This weekend features only one film in our eerie October Countdown, the dark and beguiling 2021 trip that is Last Night in Soho.
A quiet young artist, haunted by the death of her mother, heads to fashion school and finds herself time-traveling to her favorite era, the 1960s. Don’t think the Beatles and hippie hangouts; think Petula Clark, Carnaby Street and, of course, Soho, at its most stylish and sordid.
And don’t expect a fun nostalgic trip– because the past can be dark and oppressive, and young Eloise is about to encounter missing persons, manipulation, misogyny, mirrors, and murder.
Cast & Crew
Directed by Edgar Wright
Written by Edgar Wright and Krysty Wilson-Cairns
Thomasin McKenzie as Eloise
Anya Taylor-Joy as Sandie
Matt Smith as Jack
Michael Ajao as John
Synnøve Karlsen as Jocasta
Diana Rigg as Ms. Collins
Rita Tushingham as Grandma Peggy
Aimee Cassettari as Eloise’s Mother
Terence Stamp as Mysterious Silver-Haired Man
Jessie Mei Li as Lara
Kassius Nelson as Cami
Beth Singh as Cilla Black
Paul Brightwell as Cubby
Rebecca Harrod as Ashley
Alan Mahon as Toucan Bartender
Pauline McLynn as Carol
Michael Jibson as Male Detective
Lisa McGrillis as Female Detective
Elizabeth Berrington as Ms. Tobin
Colin Mace as Offensive Taxi Driver
Will Rogers as Café de Paris Bartender
Terence Frisch as Rialto Club Owner
Margaret Nolan as Sage Barmaid
Celeste Dring as Shop Assistant
Jeanie Wishes as Marionetta
Andrew Bicknell as Mr. Pointer
Quiet Eloise, haunted by the death of her mother, goes to fashion school, meets foul roommates, and finds herself time-traveling at night to her favorite era, the 1960s, seeing the nightlife through the eyes of the mysterious singer, Sandie. As she uncovers the past’s seamy, seedy side, she becomes convinced that a killer from 1960s Soho still lives, so many decades later.
The opening act will grip most viewers, with its disturbed protagonist and interconnected mysteries. Last Night in Soho then opens the past in spectacular fashion, and its dark lysergic energy does much to distract from some plot problems, and keep viewers following through its maze of a storyline.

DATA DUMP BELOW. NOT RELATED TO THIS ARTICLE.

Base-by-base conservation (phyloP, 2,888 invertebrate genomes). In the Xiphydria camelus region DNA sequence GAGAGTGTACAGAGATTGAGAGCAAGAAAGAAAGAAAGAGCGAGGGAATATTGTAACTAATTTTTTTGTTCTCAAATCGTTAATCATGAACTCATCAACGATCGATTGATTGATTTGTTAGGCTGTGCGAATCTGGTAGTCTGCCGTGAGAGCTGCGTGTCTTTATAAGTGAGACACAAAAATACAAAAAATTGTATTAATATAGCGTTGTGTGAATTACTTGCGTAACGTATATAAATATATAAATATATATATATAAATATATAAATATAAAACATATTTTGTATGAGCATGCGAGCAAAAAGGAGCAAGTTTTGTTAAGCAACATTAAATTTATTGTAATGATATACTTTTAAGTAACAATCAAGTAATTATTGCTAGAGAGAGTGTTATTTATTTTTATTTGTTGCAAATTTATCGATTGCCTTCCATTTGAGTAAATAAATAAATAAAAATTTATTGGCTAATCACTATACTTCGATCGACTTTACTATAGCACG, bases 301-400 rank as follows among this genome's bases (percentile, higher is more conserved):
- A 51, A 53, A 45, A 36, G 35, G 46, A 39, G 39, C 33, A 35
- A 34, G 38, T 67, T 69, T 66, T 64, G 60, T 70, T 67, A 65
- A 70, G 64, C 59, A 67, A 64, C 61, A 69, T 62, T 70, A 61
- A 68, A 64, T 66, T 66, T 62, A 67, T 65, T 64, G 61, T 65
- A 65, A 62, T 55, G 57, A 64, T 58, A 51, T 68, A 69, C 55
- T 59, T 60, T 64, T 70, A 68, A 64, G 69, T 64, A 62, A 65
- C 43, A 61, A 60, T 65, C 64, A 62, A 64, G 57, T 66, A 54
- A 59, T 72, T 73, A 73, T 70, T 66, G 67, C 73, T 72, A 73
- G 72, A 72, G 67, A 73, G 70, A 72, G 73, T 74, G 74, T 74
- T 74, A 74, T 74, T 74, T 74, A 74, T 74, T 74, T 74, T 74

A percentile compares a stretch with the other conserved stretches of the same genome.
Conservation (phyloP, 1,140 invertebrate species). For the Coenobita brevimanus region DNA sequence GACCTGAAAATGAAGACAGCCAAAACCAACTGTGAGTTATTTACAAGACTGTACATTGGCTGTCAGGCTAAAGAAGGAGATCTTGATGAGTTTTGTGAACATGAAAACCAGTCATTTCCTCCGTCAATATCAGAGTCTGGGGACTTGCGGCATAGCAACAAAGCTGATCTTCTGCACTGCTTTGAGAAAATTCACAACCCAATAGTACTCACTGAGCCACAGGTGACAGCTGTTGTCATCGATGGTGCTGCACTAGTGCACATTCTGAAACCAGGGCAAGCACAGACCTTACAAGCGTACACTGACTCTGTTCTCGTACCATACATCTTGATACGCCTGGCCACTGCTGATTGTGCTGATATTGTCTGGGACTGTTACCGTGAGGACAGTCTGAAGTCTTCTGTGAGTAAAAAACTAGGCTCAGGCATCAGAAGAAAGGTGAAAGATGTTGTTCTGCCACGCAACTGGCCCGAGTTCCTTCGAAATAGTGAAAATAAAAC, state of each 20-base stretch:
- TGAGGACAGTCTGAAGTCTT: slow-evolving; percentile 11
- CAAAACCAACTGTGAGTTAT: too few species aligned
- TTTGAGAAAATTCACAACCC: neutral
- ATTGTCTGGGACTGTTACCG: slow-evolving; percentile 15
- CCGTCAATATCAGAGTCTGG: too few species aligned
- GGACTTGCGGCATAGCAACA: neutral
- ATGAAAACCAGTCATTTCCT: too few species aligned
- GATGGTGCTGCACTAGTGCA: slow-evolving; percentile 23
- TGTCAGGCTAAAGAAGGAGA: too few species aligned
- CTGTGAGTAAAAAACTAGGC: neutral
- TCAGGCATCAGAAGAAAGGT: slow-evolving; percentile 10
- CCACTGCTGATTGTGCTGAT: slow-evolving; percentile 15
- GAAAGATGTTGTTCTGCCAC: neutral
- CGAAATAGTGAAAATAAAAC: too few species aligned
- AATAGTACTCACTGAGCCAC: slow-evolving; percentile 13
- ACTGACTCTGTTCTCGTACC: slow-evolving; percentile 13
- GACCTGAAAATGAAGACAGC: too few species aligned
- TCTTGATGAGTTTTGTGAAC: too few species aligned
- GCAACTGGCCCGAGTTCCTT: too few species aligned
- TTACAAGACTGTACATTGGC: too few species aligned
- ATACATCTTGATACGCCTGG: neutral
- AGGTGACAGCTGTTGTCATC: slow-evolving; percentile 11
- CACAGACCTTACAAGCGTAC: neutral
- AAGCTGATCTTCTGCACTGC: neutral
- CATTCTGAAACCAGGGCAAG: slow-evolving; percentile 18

The plot grows increasingly chaotic in its final act, with uncertain wanderings and numerous thriller and horror tropes.
And speaking of tropes, Last Night overuses that one where a person awaking from a nightmare needs must bolt upright into a sitting position.
Originality: 3/6 Wright mirrors a number of other directors.
Effects: 6/6 The film’s a trip, enhanced by contemporary visuals effects.
Acting: 6/6 Thomasin McKenzie and Anya Taylor-Joy are both excellent. The supporting cast are solid actors, and they need to be. Most of the supporting characters have been sketched in outlines and penciled in with tropes. Synnøve Karlsen’s Jocasta, for example, has no personality beyond being a brazen, hyperbolic bully. A post-Doc Matt Smith elevates another character who is basically a one-dimensional villain.
Production: 6/6 Strong production values take us from rural England to present-day London, from unsavory dorms and demimondes to a literal dream of Soho in the 60s. If the depiction isn’t quite as original as what we see in Absolute Beginners, this film at least didn’t sink a studio.
Story: 4/6 The beginning is solid; the plot grows increasingly convoluted in the second half, with too little payoff for its twisted meanderings. I’ve seen it twice and I’m still not certain that the final act actually makes sense. The conclusion also suspends logical consequences for a couple of characters, who should be under extended care for physical and psychological damage– not to mention suspicion by the police.
Emotional Response: 4/6
Overall: 4/6 The film features the final performance of a swinging sixties star, Diana Rigg as Eloise’s enigmatic landlady.
In Total, Last Night in Soho receives 33/42
October Countdown 2023:
Oct. 1: Tales of Halloween (2015)
Weekend of Oct. 7/8: Tomb of Ligeia (1964)
Weekend of Oct. 21/22: Last Night in Soho (2021)
Weekend of Oct. 28/29: Anime Explorations: Vampire Hunter D (1985)
October 31: Renfield (2023)
Haunted House (2023)